Thirteen Days of Halloween: Porphyria, the Vampire Disease
Despite the fact that vampires are considered the manifestation of folklore and silly superstition, history records thousands of sightings through the 17th, 18th, 19th and even 20th century. Today, a growing number of people not only believe in their existence, they profess to be vampires themselves. But could vampires actually exist? Could vampirism be an actual disease? A number of prominent scientists now believe the answers to these questions are, "yes."
The vampire of legend
While many find the vampire legend both fascinating and strangely tantalizing when inhabiting the written page or silver screen, it’s one that can easily be dismissed in these modern times. Our enlightened sensibilities recognize this belief as the result of silly superstition and vivid imagination. But during the 18th century when folklore and myth dominated Eastern European perception, reports of vampires, as well as werewolves, were rampant, with hundreds of eye-witness sightings. In fact, so prevalent was the common belief in the existence of vampires that the Austrians, who were occupying Serbia during the 1730s, sent a team of medical officers to the Serbian countryside to investigate reported weekly “exhumations and killing of the undead.” And as the medical community has struggled through the centuries to find a biological link to this terrifying condition, one word has surfaced again and again, now becoming the prevalent explanation for what many now believe not to be a superstitious myth at all, but an actual medical condition. One known as porphyria. A condition often referred to as the Vampire Disease.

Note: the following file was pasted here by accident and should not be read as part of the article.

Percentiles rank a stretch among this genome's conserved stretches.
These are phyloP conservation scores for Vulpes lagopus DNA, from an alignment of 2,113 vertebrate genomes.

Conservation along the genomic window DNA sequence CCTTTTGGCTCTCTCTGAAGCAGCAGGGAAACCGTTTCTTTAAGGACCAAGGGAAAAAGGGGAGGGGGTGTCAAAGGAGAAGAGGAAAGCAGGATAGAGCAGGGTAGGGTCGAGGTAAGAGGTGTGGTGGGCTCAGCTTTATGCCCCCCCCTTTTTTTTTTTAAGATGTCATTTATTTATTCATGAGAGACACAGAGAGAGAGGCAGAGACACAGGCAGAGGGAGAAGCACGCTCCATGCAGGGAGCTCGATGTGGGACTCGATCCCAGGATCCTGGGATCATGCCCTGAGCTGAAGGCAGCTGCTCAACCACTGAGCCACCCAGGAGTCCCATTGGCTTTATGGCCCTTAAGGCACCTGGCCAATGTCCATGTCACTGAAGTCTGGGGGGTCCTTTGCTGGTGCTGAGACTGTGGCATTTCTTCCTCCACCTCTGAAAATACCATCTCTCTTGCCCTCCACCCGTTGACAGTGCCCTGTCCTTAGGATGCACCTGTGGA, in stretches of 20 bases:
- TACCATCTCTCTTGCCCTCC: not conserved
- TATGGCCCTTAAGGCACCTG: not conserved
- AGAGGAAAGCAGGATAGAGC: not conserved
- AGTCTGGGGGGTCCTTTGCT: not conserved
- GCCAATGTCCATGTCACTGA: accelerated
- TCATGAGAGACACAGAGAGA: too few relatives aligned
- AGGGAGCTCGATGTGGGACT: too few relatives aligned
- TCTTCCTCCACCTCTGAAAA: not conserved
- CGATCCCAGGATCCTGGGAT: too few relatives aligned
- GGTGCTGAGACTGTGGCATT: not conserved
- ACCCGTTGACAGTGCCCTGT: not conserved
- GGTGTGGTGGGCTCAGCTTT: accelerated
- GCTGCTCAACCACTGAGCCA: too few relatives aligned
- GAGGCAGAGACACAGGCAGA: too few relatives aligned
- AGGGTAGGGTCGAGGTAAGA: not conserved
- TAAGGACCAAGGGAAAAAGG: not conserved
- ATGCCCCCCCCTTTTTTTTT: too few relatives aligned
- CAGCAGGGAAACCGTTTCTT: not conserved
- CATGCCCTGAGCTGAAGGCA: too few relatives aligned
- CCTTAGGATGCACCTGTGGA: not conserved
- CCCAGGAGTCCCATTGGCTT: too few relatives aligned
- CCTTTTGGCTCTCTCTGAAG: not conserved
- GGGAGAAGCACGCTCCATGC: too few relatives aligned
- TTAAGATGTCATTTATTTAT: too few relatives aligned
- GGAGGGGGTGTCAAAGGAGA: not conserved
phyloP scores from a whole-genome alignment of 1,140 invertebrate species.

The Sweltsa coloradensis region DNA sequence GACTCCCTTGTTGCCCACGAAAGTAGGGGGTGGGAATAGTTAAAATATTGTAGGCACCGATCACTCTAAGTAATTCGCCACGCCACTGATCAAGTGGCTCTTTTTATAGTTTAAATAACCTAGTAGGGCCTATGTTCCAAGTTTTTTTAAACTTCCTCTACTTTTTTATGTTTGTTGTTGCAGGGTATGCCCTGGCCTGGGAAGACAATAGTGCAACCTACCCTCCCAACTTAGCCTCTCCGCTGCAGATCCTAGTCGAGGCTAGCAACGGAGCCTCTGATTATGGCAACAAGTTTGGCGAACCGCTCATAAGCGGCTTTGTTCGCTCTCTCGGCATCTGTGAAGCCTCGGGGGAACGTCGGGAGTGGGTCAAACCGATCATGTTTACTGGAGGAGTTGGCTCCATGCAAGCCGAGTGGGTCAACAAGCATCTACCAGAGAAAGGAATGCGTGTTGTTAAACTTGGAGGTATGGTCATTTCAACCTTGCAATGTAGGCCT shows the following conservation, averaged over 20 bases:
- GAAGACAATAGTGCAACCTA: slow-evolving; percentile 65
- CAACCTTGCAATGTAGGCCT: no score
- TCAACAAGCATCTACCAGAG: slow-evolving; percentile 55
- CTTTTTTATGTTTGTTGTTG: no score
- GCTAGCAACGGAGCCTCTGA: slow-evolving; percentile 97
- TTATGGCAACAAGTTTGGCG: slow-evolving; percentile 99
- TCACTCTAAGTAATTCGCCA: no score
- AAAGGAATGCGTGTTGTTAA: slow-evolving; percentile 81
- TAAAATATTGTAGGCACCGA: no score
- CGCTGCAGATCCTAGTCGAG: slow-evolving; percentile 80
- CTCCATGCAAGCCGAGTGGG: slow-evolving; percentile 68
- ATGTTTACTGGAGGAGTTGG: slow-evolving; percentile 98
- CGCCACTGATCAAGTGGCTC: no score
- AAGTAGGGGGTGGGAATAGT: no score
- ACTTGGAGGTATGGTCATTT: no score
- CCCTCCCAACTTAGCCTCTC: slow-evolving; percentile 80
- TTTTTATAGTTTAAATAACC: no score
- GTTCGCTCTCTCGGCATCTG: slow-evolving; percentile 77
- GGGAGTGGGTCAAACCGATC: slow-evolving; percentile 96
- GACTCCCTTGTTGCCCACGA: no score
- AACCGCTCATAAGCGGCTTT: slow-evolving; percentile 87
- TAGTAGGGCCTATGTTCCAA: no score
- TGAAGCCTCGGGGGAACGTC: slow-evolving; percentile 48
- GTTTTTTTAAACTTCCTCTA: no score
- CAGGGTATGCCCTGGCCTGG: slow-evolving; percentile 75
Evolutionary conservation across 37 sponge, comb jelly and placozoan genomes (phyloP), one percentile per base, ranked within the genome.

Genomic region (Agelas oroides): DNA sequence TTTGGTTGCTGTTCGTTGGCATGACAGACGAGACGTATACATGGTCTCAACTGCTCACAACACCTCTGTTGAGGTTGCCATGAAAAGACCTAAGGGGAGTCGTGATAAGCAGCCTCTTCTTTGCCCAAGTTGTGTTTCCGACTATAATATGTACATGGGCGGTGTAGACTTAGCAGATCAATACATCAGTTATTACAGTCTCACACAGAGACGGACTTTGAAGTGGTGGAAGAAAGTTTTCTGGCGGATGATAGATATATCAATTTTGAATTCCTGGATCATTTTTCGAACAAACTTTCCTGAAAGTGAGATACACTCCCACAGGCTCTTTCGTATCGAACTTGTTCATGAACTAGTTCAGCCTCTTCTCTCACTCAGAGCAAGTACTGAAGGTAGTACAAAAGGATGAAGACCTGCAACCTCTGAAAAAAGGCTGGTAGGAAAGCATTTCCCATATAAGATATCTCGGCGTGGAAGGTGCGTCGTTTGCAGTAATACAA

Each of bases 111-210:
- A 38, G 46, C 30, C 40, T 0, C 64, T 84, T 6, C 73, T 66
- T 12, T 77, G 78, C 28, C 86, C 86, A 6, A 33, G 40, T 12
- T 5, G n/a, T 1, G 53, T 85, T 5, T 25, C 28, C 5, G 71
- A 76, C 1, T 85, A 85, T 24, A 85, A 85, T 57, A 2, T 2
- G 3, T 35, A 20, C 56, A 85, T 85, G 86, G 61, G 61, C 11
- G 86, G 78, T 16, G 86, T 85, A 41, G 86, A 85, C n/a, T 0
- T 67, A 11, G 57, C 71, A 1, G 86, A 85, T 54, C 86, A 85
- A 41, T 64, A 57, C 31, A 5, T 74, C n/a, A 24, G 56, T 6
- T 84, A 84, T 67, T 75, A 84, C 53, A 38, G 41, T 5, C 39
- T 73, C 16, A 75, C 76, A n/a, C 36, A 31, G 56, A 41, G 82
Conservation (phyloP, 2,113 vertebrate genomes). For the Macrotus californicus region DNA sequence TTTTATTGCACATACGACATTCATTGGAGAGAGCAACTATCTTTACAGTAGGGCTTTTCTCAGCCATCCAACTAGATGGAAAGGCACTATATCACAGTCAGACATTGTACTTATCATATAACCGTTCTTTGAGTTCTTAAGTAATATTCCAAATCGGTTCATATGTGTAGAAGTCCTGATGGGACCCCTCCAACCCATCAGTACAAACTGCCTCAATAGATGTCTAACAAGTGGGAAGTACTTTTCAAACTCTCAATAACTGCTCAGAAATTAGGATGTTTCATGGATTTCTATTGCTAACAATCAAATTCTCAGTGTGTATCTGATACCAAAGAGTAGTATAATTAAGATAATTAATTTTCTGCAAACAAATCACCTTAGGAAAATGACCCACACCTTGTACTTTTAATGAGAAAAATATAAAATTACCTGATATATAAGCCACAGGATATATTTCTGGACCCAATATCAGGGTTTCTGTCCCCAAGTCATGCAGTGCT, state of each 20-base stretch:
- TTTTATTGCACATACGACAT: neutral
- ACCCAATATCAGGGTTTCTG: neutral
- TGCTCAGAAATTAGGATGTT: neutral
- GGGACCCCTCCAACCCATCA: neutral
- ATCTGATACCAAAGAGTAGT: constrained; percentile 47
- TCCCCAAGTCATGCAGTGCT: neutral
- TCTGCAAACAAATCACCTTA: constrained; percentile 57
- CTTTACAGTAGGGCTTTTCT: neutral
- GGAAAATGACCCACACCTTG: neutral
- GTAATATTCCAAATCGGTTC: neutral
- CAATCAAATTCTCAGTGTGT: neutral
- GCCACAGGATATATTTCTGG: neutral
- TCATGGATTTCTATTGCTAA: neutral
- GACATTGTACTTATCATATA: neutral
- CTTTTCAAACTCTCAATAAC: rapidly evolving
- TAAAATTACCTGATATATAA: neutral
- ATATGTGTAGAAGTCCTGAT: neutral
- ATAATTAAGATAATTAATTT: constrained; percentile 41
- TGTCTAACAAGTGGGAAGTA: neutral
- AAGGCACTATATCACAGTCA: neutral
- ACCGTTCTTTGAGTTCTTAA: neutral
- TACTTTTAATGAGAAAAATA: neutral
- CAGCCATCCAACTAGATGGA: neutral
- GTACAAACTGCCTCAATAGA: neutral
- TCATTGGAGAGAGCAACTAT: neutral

Diagnosis and symptomology
Supporting this controversial scientific perspective was a highly publicized article that appeared in the News York Times in May of 1985 which reported a speech given by the prominent English organic chemist and Harvard graduate, Dr. David H Dolphin, to the American Association for the Advancement of Science, during which he presented evidence that “werewolves and vampires, those dreaded beasts of folklore and superstition, may have been nothing more than people suffering from a rare class of genetic disease,” called porphyria. Dr. Dolphin went on to say that the signs and symptoms commonly associated with vampirism, for example, protruding teeth, avoidance of sunlight, drinking blood, and (sometimes) disfigurement, could all have been exhibited by sufferers of porphyria.
According to studies conducted at the University of British Columbia, Dr. Dolphin discovered that the “porphyrias,” a group of rare genetic and acquired diseases of the blood, result when the production and synthesis of hemoglobin go awry. The rarest and most horrific form of the porphyrias, which Dolphin cites as not only a viable explanation for vampires but werewolves as well, is a congenital form called “erythropoietin” porphyria, a condition with only about 200 diagnosed cases to date.